Dick Enberg photo

Dick Enberg

Birth name:
Richard Alan Enberg
Date of Birth:
9 January 1935 Mount Clemens, Michigan, USA
Height:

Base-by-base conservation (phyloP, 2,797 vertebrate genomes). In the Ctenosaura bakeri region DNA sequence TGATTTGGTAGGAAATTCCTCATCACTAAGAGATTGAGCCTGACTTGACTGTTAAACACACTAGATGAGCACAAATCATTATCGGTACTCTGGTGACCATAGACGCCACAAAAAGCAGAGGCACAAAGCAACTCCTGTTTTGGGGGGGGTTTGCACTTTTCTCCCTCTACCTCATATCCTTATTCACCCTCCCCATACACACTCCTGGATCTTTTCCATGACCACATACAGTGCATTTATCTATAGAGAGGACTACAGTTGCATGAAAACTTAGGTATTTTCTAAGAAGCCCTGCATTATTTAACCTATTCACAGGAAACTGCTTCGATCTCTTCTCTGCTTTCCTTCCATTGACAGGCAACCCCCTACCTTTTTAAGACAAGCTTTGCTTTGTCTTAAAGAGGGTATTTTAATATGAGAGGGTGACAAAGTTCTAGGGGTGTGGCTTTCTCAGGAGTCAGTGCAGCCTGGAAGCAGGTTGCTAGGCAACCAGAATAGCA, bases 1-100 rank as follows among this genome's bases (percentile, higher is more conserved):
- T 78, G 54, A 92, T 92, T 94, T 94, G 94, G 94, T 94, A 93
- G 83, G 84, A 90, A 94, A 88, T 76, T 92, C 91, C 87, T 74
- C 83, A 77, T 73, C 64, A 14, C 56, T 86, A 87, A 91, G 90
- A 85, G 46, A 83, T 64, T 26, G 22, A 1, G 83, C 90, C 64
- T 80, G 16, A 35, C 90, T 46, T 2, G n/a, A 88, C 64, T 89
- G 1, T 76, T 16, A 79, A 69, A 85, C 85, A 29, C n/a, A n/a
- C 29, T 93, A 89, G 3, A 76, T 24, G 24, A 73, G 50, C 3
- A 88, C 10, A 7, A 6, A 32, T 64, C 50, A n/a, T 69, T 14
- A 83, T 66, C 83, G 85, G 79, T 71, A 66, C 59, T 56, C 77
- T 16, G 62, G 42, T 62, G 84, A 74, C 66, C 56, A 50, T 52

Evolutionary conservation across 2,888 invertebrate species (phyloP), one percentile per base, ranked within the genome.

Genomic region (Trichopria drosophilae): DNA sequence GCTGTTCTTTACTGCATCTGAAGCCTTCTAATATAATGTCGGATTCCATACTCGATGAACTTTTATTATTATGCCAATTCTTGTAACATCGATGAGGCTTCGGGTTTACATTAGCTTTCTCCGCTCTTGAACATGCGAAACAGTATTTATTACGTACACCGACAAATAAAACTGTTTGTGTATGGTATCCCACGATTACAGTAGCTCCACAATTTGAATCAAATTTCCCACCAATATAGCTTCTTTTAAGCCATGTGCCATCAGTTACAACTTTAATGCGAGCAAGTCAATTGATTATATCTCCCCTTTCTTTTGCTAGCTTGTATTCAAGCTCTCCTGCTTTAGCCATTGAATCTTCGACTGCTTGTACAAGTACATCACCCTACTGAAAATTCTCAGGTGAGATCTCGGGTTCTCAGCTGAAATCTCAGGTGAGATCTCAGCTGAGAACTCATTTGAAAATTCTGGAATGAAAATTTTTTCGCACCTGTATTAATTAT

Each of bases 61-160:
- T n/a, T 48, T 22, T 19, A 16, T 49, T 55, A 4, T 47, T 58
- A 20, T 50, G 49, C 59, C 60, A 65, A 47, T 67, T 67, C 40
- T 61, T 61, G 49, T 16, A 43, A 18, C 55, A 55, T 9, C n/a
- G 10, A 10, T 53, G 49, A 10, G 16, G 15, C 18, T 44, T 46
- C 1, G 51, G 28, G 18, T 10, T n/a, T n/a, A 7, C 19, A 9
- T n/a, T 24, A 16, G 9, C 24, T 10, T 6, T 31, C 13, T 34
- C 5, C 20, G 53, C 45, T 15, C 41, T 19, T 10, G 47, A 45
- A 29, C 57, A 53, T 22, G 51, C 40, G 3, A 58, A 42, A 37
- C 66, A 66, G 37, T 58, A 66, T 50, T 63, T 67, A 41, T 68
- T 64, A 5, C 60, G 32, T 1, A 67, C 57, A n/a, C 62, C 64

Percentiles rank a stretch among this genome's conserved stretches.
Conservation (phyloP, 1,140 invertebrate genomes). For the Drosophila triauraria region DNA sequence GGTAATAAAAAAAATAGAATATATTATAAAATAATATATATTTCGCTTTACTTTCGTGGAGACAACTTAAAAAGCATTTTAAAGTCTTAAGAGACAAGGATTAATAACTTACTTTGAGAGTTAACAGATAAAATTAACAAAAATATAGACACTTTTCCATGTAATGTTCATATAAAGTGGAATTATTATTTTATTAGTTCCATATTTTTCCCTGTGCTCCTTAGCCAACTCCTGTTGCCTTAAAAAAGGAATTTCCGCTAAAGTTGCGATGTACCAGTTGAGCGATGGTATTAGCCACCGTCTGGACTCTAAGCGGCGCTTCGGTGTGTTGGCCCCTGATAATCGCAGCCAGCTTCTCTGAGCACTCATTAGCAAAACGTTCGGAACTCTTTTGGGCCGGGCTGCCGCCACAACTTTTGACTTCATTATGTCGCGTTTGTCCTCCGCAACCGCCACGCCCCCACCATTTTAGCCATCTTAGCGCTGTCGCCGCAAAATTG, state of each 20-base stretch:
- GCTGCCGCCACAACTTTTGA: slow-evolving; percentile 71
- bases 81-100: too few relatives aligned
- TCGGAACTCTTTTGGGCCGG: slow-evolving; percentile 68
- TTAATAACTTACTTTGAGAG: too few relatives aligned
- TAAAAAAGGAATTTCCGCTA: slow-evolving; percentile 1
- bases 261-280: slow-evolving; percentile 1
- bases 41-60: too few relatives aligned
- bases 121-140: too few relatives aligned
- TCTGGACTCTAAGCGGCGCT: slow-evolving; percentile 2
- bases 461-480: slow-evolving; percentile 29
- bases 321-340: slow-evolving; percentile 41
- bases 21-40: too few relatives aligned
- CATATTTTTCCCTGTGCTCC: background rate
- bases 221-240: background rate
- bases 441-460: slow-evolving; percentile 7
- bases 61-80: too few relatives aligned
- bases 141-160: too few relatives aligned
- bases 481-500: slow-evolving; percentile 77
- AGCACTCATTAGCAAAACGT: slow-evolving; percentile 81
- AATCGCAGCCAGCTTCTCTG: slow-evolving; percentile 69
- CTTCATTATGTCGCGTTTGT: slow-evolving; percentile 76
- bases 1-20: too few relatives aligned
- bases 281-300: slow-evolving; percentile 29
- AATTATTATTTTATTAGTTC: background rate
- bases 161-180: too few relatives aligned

A native of suburban Detroit, Michigan, Dick Enberg grew up near Pontiac, one of Detroit's suburbs. Upon graduating from high school Enberg went to college first at Central Michigan University and then at Indiana University. After graduating from college Dick moved to Los Angeles to become an assistant baseball coach at Northridge State University (Cal State-Northridge).Shortly thereafter Dick became a sportscaster. At first Enberg called local minor league sports, but then became the play-by-play man for the (then) Los Angeles Rams, the California (now Anaheim) Angels, and the UCLA Bruins. He first earned national fame on the cartoon "Where's Huddles?" (1970), then earned a breakthrough role as the host of "Sports Challenge" (1971). His NBC connection began with "Baffle" (1973), and, upon the cancellation of "Three for the Money" (1975) became a full-time sportscaster for NBC, calling NFL games that year. Eventually he rose to become NBC's top play-by-play announcer, calling during the late '70s, the '80s and '90s such sports as college and NBA basketball; golf, including many U.S. Opens in the '90s; tennis, including Wimbledon and the French Open; baseball; and, of course, NFL football, including 8 Super Bowls, the last of which also was NBC's final NFL game and was held in San Diego, California, where he currently resides. Months after NBC lost the NFL, Enberg received his star on the Hollywood Walk of Fame for his work as a sportscaster. After NBC lost NFL rights Enberg was seen rarely on the Peacock web, calling only a few sports events, including college basketball and tennis. In 1999 he was replaced on NBC's golf coverage by Dan Hicks , and at years's end left NBC and joined CBS, not only to resume NFL football, but also to become of the Eye web's college basketball announcers. In addition, he now calls the U.S. Open tennis tournament for CBS.
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